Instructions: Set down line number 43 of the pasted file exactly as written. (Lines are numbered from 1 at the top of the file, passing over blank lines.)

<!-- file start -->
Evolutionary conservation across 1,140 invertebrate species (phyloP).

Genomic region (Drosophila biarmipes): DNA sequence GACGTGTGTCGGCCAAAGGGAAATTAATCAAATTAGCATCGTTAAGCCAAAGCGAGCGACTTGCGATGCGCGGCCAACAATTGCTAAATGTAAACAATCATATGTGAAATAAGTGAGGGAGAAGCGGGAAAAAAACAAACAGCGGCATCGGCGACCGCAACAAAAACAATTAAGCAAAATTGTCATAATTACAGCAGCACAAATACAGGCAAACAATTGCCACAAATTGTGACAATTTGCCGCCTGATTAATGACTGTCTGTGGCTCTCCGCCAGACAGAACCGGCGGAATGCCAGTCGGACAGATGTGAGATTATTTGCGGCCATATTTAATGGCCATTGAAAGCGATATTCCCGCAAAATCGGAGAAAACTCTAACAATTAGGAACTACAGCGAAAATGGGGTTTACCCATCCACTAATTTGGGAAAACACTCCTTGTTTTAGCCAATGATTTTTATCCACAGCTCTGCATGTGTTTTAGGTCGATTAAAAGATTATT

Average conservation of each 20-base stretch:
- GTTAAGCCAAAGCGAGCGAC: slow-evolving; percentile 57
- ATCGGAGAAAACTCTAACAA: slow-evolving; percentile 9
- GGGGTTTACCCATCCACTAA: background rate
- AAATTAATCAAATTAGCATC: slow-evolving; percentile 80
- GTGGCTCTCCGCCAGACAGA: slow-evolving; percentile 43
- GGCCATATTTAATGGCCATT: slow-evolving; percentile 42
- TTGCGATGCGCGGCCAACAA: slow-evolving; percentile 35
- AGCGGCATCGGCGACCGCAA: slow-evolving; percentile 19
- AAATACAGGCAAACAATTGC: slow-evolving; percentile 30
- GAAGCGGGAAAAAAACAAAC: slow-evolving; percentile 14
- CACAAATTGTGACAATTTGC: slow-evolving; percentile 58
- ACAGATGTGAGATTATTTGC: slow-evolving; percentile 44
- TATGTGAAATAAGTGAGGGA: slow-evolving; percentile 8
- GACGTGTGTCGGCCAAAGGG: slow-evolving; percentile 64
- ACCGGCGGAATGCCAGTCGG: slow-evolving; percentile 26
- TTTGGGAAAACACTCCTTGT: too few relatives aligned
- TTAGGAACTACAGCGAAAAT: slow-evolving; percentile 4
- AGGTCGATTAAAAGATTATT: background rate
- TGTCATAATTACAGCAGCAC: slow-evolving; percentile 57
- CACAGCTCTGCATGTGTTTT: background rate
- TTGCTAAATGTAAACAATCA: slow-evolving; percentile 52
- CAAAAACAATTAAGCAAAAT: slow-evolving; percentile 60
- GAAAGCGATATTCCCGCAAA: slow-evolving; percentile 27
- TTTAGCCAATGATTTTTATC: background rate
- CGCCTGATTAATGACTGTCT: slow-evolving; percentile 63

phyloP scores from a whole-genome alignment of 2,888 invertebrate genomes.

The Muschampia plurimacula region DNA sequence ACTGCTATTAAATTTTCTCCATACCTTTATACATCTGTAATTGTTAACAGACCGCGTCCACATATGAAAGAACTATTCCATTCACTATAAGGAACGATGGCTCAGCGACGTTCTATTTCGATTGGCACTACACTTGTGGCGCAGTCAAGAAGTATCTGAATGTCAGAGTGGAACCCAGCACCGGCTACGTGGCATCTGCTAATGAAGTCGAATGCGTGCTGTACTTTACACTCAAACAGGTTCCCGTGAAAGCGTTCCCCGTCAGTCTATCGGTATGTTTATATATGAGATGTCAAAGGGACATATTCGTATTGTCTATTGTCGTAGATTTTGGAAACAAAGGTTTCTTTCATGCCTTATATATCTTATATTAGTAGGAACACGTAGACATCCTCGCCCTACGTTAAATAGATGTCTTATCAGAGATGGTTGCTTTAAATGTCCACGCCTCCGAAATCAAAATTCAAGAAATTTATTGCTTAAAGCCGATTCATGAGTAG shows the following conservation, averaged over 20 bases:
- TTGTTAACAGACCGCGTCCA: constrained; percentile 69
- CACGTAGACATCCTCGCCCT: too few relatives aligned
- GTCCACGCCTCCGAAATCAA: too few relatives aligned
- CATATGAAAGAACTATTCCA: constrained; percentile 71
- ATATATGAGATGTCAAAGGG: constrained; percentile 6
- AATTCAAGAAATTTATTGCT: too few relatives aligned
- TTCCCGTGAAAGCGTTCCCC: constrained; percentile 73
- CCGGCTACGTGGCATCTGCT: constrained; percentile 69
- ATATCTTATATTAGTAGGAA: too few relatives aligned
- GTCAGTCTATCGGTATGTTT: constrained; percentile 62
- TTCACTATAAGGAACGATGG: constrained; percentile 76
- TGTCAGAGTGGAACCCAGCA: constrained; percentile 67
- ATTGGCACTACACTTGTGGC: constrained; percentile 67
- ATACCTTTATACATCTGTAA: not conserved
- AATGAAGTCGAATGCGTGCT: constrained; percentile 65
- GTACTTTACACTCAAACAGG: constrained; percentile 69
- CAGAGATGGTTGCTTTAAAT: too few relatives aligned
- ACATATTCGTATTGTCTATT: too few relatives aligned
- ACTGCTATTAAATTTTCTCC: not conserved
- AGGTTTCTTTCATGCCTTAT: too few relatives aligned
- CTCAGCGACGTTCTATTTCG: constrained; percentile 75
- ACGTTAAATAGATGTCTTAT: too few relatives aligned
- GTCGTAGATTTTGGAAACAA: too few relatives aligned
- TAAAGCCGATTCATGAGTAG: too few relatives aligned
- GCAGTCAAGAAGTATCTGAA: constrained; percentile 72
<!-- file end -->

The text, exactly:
- ATTGGCACTACACTTGTGGC: constrained; percentile 67